media into a few large corporations. So did Clinton's policies. He
signed the 1996 Telecommunications Act and the Digital Millennium Copyright
Act, which encouraged media monopolization at least as much as Bush.

Bush has a poor record on gay rights, but Clinton's record (if not his
rhetoric) wasn't much better, as shown by his signing of the Defense of
Marriage Act and his "Don't Ask, Don't Tell" policy.

On abortion, Clinton signed an order banning any American funds to pay
for abortions overseas. Bush only expanded this to include cutting off
funds to any group that offers abortion as an alternative. Under
Clinton the number of abortion providers dropped to the lowest in 30 years.
A large number of counties don’t have abortion providers. This
effectively denies many women the choice to have an abortion since if there is
no abortion provider around then you obviously can’t choose to have an

Clinton’s foreign policy could best be described as “cruise missile
imperialism.” ABBers attack Bush for his alleged unilateral “go it alone”
foreign policy and for invading Iraq on false pretenses. Both were
largely a continuation of Clinton’s policies.

Clinton increased funding for the military. He also bombed more
countries than any other peacetime president, including Yugoslavia, Sudan,
Iraq, Somalia and Afghanistan. In 1998 he bombed alleged terrorist
training camps in Afghanistan (which were built by the CIA for Islamic
terrorists in the 1980s) supposedly being used by Osama Bin Laden and a
factory in Sudan Clinton alleged was producing chemical weapons for Bin
Laden. No proof that this factory was producing chemical weapons was ever
provided and it was later proven that the plant was actually a medicine
factory. This probably resulted in thousands of deaths (there was no
investigation so we can’t know the exact number) because the source of
medicine for many Sudanese was cut off.

When Bush invaded Iraq, he went to the UN and attempt to get
international support and UN approval to invade Iraq. He failed to get that
support and invaded anyway but he at least tried to get UN approval. When
Clinton attacked Yugoslavia in 1999 he didn’t even try to get UN
approval, he just bypassed it completely in favor of a unilateral assault.
Nineteen nations, all of NATO, technically signed up to the war but the
US (with UK assistance) took the lead role and did most of the
fighting, just like Bush’s “coalition” in Iraq. Most of the world was against
the war, there were even small riots in front of US embassies. Unlike
the Iraq war, the US did have the support of West European governments,
but the rest of the world was against it (some were extremely upset).
One of the administration’s slogans was “multilateral when we can,
unilateral when we must,” which is virtually the same as Bush’s policy.

In Yugoslavia the government was fighting a war with the Kosovo
Liberation Army (KLA), which advocated independence for the Kosovo province of
Yugoslavia. The official pretext for Clinton’s bombing of Yugoslavia
was that it refused to sign up to the Rambouillet peace accords and was
committing “ethnic cleansing” (genocide) in Kosovo as part of the war.
These pretexts were disproved, just as the pretexts for the Iraq war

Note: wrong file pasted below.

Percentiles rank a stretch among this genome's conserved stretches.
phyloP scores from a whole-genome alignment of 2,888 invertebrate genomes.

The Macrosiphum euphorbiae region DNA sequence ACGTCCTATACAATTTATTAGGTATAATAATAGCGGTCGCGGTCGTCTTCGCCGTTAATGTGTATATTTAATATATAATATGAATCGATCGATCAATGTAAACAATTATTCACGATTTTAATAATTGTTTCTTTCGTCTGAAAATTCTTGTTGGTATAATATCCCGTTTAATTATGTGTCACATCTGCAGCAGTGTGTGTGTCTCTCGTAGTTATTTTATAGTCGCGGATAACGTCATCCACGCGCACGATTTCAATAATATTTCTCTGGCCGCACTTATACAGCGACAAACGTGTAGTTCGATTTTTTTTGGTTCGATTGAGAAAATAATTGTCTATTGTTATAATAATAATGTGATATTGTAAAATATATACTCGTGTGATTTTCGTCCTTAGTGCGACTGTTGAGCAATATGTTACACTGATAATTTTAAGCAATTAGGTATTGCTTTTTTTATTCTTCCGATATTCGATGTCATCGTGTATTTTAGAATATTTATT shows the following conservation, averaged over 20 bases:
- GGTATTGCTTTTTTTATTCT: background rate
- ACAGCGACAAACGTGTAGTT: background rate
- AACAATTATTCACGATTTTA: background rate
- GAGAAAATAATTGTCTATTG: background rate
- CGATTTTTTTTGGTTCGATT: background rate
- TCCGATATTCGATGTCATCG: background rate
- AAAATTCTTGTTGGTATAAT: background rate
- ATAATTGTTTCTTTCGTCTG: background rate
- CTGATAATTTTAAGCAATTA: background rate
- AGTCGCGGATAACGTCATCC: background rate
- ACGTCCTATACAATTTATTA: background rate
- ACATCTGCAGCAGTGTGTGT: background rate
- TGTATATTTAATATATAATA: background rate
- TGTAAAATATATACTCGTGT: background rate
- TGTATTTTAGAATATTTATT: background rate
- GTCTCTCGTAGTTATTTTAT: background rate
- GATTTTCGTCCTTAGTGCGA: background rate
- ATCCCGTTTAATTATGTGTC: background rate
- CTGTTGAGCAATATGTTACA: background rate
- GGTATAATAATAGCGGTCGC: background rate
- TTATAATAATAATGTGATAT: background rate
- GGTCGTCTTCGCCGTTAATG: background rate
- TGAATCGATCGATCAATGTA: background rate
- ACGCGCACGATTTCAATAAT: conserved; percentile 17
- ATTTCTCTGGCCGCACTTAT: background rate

were disproved. Clinton intentionally sabotaged the peace negotiations
between the KLA and Yugoslavia, which the US mediated, by inserting the
infamous “Appendix B” into the Rambouillet accords, requiring
Yugoslavia to allow NATO “peacekeeper” troops to occupy the entire country (not
just Kosovo). Obviously, Yugoslavia is not going to agree to just let
the US take the whole country over.

During the war all sorts of allegations were thrown around about
hundreds of thousands of Kosovars being massacred, rape camps being set up,
mass graves littering the province and so on. NATO’s own
investigations, after the war was over, failed to find any proof of these
accusations. There were atrocities, as in almost every war, but nothing even
remotely approaching genocide. NATO’s bombings killed more people than
the so-called “ethnic cleansing” which allegedly motivated it. Just as
there were no weapons of mass destruction in Iraq, there was no ethnic
cleansing in Kosovo. Furthermore, the CIA later admitted that it began
supporting the KLA even before the bombing started. In other words,
Clinton intentionally instigated the whole conflict, using the KLA as a
proxy army to attack Yugoslavia and create a situation where he would
have an excuse to bomb the country.

Clinton’s policy towards Iraq set the stage for the invasion of Iraq.
In 1998 Clinton signed the Iraq Liberation Act, which made regime
change in Iraq official US policy. Clinton waged a terrorist car bombing
campaign against Iraq, whose targets included school buses, and attempted
to overthrow the Iraqi government via coup. Madeline Albright, who
later became Clinton’s secretary of state, said in a May 1996 interview on
“60 Minutes” that she thought the death of 500,000 Iraqi children due
to sanctions on Iraq was “worth the price.”

Clinton repeatedly bombed Iraq throughout his term. In 1998 Iraq
stopped cooperating with weapons inspectors, claiming they were being used
by the US as spies. Clinton had the inspectors withdrawn and launched
Operation Desert Fox, a major bombing campaign against Iraq much larger
than his previous bombings of Iraq. Afterwards the US continued
bombing Iraq on an almost daily basis until the invasion. A later UN
investigation found that Iraq’s allegations were true; the US was using the
inspectors to spy on Iraq. Bush merely escalated Clinton’s aggression